Appalachia that stretches across the eastern United States, running from New York down to northern Mississippi. The former hunting grounds of the Cherokee and other indigenous groups, Appalachia became home to colonists seeking to escape oppressive British rule. Later, it was marked by the routes and hideouts of slaves escaping on the Underground Railroad. Growing into a center of abolitionism, more than a quarter million southern mountaineers joined the Union army during the Civil War.
But it was after the war that things began to change, as Appalachia was recognized as a distinctive cultural region in the late nineteenth century. Large-scale logging and coal mining firms brought industry to the region, taking advantage of the abundant natural resources of the land. Miners were recruited from southern prison conscript labor, local subsistence farms, African American communities in the south, and even towns and villages throughout Europe.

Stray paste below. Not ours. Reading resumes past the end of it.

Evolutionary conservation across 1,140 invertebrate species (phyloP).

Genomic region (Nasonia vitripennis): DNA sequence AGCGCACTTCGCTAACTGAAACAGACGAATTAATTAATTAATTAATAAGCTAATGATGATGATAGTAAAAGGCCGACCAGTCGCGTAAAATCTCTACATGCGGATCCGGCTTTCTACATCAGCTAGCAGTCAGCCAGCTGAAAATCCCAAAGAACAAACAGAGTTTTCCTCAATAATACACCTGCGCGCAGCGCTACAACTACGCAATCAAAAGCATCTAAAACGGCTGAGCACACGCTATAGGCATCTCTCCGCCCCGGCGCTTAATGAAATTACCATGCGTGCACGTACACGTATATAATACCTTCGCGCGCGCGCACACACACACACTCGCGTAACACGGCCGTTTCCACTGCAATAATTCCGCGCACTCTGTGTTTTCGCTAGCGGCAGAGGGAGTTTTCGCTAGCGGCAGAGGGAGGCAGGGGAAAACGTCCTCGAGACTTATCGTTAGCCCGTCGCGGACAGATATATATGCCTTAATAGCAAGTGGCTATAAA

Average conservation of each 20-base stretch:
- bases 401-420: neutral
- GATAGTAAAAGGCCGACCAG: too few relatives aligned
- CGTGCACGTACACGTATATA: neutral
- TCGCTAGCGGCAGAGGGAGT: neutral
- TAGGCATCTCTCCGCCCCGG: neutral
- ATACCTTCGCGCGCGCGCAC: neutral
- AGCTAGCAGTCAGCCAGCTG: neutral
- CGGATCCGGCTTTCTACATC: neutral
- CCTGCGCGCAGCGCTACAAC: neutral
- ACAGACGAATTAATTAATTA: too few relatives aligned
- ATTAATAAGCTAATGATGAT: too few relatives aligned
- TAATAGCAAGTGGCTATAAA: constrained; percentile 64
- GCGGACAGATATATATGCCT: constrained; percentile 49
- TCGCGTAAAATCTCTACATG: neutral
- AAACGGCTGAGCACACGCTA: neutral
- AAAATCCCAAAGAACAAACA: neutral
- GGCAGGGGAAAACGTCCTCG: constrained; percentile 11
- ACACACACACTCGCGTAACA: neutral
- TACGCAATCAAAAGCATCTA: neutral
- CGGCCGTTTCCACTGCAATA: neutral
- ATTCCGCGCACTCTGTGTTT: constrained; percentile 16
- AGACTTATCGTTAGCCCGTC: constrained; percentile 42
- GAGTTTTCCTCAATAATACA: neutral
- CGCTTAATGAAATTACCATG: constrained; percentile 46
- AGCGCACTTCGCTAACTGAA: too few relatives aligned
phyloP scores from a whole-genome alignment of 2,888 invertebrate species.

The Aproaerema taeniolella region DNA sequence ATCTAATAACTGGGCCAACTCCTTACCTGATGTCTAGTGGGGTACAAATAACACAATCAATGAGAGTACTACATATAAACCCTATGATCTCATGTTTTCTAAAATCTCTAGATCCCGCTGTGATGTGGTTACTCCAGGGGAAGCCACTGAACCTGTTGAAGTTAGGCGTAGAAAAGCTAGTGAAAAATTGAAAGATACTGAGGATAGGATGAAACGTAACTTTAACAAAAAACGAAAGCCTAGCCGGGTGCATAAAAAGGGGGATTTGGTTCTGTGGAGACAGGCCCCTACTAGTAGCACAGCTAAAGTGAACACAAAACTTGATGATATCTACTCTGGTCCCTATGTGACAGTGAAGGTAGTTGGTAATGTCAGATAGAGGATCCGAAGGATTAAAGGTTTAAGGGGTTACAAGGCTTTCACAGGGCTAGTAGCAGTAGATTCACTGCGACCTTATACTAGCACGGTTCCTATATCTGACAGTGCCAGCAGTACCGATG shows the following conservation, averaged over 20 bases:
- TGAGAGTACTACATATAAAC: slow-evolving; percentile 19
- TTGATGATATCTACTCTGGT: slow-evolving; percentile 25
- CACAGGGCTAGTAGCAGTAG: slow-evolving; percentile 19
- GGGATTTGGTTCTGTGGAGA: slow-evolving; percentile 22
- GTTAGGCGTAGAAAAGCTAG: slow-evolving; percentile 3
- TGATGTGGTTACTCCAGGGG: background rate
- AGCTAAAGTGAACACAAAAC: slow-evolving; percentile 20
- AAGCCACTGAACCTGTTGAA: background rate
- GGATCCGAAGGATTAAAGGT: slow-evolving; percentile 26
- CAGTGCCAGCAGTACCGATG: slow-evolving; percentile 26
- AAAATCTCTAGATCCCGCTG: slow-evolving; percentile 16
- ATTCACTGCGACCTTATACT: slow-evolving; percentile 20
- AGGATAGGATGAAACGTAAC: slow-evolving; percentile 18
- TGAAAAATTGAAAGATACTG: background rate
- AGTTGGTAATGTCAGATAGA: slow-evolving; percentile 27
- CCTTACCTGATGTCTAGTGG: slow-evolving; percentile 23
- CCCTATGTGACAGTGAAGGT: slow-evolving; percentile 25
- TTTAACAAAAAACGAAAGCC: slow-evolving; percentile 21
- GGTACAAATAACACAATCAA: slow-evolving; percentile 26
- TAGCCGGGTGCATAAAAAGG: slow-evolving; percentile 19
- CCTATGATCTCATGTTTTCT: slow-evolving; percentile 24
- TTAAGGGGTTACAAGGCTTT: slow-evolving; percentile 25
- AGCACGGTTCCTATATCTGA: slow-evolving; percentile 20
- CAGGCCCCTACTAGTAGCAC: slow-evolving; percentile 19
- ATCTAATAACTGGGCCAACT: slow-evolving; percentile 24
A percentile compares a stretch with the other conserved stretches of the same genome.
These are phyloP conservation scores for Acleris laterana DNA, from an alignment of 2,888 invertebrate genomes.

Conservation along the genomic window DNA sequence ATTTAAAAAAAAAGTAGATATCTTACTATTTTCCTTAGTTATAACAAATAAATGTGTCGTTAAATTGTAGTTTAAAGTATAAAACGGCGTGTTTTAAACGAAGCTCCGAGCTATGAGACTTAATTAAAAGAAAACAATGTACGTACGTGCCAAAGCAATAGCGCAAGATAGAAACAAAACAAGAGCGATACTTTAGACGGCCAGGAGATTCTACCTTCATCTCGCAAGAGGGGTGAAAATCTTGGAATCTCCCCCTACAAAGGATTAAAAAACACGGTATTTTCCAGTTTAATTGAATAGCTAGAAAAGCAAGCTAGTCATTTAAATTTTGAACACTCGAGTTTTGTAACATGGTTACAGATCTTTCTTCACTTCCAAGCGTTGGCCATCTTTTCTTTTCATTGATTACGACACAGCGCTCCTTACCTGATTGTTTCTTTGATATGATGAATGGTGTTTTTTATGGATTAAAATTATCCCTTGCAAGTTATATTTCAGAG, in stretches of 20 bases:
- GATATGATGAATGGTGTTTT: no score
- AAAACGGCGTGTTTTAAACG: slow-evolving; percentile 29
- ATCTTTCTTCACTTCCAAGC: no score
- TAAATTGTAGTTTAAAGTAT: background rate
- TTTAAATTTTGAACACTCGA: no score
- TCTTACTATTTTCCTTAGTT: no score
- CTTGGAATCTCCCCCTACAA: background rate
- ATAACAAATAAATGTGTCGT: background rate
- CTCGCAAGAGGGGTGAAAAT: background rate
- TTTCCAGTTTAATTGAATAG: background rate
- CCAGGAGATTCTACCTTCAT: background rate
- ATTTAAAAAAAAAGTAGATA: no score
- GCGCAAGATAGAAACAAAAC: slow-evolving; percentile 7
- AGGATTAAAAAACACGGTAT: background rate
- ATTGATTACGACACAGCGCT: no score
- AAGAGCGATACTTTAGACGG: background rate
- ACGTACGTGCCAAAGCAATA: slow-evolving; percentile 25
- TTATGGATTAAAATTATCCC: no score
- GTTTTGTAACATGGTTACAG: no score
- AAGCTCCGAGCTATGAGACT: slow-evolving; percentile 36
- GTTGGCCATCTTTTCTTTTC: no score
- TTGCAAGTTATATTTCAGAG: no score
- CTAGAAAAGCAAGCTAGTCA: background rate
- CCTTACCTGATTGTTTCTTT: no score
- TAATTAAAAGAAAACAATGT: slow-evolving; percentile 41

Despite the profits made by the mining and logging companies, the people of Appalachia have long struggled with poverty, as health care and educational facilities failed to meet the communities’ needs. At the same time, the region became a source of enduring myths and distortions about its inhabitants. As the media began focusing on sensationalized stories like moonshining and clan feuding, Appalachia became seen as America’s white ghetto, home to an uneducated and violent underclass.
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Photo: Builder Levy. Sisters, Osage, Scotts Run, Monongalia, West Virginia, 1970. Gold-toned gelatin silver print.